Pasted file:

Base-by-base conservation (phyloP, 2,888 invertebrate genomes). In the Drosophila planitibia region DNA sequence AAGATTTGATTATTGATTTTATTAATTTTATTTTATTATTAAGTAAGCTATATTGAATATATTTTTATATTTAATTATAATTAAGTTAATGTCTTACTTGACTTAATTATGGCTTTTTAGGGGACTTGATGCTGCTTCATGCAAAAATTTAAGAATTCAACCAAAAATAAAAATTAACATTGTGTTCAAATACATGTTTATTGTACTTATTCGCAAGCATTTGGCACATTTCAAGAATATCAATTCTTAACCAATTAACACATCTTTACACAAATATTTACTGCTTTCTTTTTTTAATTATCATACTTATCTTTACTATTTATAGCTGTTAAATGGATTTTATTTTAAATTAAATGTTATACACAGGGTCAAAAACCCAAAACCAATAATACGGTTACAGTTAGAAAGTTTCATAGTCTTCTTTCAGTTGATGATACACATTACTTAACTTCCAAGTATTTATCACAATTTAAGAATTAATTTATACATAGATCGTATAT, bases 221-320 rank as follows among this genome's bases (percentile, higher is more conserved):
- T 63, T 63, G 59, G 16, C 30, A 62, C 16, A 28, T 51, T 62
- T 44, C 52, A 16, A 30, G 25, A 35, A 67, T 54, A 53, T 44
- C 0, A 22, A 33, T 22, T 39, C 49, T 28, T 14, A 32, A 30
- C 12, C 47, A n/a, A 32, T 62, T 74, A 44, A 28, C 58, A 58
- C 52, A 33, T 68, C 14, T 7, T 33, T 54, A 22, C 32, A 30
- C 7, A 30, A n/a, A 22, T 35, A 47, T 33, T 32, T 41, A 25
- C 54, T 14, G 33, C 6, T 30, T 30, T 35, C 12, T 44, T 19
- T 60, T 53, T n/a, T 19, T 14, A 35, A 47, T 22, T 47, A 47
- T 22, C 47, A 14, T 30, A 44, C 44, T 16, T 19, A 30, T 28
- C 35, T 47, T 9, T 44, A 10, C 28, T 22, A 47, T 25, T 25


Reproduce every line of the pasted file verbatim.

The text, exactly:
Base-by-base conservation (phyloP, 2,888 invertebrate genomes). In the Drosophila planitibia region DNA sequence AAGATTTGATTATTGATTTTATTAATTTTATTTTATTATTAAGTAAGCTATATTGAATATATTTTTATATTTAATTATAATTAAGTTAATGTCTTACTTGACTTAATTATGGCTTTTTAGGGGACTTGATGCTGCTTCATGCAAAAATTTAAGAATTCAACCAAAAATAAAAATTAACATTGTGTTCAAATACATGTTTATTGTACTTATTCGCAAGCATTTGGCACATTTCAAGAATATCAATTCTTAACCAATTAACACATCTTTACACAAATATTTACTGCTTTCTTTTTTTAATTATCATACTTATCTTTACTATTTATAGCTGTTAAATGGATTTTATTTTAAATTAAATGTTATACACAGGGTCAAAAACCCAAAACCAATAATACGGTTACAGTTAGAAAGTTTCATAGTCTTCTTTCAGTTGATGATACACATTACTTAACTTCCAAGTATTTATCACAATTTAAGAATTAATTTATACATAGATCGTATAT, bases 221-320 rank as follows among this genome's bases (percentile, higher is more conserved):
- T 63, T 63, G 59, G 16, C 30, A 62, C 16, A 28, T 51, T 62
- T 44, C 52, A 16, A 30, G 25, A 35, A 67, T 54, A 53, T 44
- C 0, A 22, A 33, T 22, T 39, C 49, T 28, T 14, A 32, A 30
- C 12, C 47, A n/a, A 32, T 62, T 74, A 44, A 28, C 58, A 58
- C 52, A 33, T 68, C 14, T 7, T 33, T 54, A 22, C 32, A 30
- C 7, A 30, A n/a, A 22, T 35, A 47, T 33, T 32, T 41, A 25
- C 54, T 14, G 33, C 6, T 30, T 30, T 35, C 12, T 44, T 19
- T 60, T 53, T n/a, T 19, T 14, A 35, A 47, T 22, T 47, A 47
- T 22, C 47, A 14, T 30, A 44, C 44, T 16, T 19, A 30, T 28
- C 35, T 47, T 9, T 44, A 10, C 28, T 22, A 47, T 25, T 25